Rosary beads are one of the most recognised symbols of Catholicism.
Before I received this photo from Rocco Severino De Micheli, I had not thought about rosary beads and prisoners of war. But for a catholic, rosary beads are important.
Graziella from Cormano Lombardia provides her personal perspective, “Rosary is a powerful weapon against evil. It means CROWN OF ROSES and every time you recite a Hail Mary, with a bead, it is like giving a rose to the Virgin Mary. I say this prayer every day and I always have a rosary in my bag and another one under my pillow. When you hold a Rosary in your hand you feel protected; you are under the mantle of the Virgin Mary and whatever happens you are protected.”
from “Il Cardinale Panico e la sua terra”- Congedo editore – Galatina 1995
The apostolic delegate Giovanni Panico is photographed distributing rosary beads to prisoners of war in Gaythorne Camp Queensland*.
a small but significant gesture
Another interesting reference to rosary beads comes from India. Italian prisoners of war in the British camps in India made requests through the YMCA (Young Men’s Christian Association) for sandalwood and carving knives so that they could make rosary beads.
Rosary beads are like prayer beads used in other religions. To pray the rosary is to recite specific prayers corresponding with particular beads on the string.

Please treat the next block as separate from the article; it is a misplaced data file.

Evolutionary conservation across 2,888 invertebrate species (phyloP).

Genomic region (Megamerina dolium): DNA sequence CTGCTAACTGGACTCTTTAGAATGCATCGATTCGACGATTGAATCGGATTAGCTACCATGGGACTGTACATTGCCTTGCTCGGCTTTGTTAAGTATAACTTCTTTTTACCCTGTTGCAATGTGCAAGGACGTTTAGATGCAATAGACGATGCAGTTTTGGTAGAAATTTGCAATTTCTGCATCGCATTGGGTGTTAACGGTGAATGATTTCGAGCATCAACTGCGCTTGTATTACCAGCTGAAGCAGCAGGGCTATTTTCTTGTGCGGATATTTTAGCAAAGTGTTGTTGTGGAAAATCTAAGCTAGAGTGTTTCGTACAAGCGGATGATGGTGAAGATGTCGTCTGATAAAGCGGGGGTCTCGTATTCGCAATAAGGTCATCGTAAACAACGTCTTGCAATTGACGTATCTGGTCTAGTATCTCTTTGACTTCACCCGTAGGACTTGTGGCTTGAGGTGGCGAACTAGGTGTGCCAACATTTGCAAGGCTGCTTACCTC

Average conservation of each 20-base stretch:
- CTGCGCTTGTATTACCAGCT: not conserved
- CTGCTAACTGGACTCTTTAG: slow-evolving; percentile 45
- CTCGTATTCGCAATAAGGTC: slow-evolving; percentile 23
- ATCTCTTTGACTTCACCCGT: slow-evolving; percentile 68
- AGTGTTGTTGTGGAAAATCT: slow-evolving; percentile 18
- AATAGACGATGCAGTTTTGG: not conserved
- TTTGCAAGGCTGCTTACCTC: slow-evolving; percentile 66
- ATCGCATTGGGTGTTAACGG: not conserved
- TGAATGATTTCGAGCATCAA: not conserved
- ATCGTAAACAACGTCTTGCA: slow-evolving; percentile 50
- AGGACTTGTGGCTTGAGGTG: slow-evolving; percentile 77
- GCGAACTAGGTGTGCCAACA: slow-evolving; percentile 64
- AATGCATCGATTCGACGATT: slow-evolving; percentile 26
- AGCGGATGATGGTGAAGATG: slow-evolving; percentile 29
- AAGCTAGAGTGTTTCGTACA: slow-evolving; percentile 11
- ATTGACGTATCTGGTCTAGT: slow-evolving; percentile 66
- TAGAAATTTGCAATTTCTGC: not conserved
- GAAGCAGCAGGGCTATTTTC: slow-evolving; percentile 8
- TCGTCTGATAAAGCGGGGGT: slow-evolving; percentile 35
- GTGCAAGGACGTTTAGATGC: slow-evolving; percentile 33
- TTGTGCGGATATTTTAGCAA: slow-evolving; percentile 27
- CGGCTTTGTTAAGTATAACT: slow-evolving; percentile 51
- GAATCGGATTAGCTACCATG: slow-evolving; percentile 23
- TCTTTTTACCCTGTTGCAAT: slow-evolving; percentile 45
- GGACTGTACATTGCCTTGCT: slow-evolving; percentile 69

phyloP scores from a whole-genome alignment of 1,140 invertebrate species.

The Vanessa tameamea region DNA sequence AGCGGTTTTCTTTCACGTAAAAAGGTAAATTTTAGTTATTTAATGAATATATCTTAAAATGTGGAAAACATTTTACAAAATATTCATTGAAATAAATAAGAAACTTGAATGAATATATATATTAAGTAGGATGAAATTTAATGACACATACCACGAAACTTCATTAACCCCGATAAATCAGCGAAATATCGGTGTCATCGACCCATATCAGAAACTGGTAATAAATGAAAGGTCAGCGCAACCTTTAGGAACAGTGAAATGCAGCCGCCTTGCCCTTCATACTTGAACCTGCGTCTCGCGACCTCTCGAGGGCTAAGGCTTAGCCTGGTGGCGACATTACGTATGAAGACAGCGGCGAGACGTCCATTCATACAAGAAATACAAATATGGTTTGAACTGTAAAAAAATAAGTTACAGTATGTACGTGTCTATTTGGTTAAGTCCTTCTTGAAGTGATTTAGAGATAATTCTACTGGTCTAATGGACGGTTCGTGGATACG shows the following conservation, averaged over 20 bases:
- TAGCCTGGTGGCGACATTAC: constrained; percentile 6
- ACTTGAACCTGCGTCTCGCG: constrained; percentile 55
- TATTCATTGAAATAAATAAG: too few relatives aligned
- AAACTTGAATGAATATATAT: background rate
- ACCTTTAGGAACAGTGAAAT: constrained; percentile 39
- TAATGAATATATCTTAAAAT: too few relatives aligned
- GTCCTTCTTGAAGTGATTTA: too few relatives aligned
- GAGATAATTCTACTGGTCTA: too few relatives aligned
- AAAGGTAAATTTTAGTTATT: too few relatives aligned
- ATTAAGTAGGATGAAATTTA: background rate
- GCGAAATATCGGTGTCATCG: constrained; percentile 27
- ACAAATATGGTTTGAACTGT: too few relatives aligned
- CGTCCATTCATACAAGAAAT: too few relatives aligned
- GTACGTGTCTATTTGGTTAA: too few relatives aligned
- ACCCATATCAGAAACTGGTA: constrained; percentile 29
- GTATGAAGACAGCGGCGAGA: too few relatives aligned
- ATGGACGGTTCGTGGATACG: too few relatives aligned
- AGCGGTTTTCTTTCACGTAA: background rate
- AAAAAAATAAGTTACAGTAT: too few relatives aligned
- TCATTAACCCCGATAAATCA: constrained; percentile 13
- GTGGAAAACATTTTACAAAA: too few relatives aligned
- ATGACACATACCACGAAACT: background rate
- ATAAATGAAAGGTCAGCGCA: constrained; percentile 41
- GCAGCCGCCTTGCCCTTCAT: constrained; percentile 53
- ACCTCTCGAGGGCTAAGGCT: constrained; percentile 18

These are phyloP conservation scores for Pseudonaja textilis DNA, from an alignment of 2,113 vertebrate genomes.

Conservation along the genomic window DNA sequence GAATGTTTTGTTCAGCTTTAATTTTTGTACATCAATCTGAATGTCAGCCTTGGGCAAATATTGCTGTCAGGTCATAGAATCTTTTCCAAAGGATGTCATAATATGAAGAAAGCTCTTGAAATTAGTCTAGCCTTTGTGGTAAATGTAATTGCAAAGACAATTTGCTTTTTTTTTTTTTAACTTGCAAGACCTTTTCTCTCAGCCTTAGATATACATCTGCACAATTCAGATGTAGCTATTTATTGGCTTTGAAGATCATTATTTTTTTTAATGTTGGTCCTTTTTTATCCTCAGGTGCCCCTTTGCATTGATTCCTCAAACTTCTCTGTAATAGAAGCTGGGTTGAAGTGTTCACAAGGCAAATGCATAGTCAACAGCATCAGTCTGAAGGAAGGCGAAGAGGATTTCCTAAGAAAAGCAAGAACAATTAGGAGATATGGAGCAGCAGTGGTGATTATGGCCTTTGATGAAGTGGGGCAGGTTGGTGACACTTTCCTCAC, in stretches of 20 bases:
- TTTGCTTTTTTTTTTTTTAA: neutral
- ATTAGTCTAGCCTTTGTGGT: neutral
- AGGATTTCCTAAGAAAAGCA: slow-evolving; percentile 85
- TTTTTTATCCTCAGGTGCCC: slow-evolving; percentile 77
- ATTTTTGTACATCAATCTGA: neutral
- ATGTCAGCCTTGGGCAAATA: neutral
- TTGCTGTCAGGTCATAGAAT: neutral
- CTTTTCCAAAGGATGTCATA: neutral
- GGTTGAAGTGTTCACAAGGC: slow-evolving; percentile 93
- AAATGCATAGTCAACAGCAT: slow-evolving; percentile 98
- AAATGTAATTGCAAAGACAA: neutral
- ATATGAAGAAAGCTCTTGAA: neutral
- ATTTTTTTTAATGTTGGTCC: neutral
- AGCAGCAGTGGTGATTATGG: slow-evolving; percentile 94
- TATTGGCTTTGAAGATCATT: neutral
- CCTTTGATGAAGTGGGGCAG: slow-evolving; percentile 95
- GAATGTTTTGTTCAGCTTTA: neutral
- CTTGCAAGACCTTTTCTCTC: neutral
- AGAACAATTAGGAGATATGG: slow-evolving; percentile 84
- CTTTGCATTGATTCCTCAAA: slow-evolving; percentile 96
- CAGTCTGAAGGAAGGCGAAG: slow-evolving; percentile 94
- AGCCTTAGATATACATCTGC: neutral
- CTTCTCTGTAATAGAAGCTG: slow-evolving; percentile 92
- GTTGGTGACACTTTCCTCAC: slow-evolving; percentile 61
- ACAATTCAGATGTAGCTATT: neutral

A rosary is a made up of a crucifix, one larger bead, three small beads, another larger bead and then a medal. After the medal comes a larger bead again, followed by a group of 10 smaller beads.
Rosary beads are a symbol of religion: a souvenir of your home, parish church, your youth; a reminder to pray.
What did rosary beads mean for the Italian prisoners of war?
*If the photo is dated 1942, then the only residents of Gaythorne Camp were internees, Australian resident Italians who were arrested in parts of Queensland and sent to Gaythorne Camp before onward movement to southern camps.
*If the men in the photo are Italian prisoners of war, then the photo would have been taken from October 1943 onwards.
The image below is of a WW 2 Pull Chain Rosary. Another smaller version of the rosary is the rosary circle.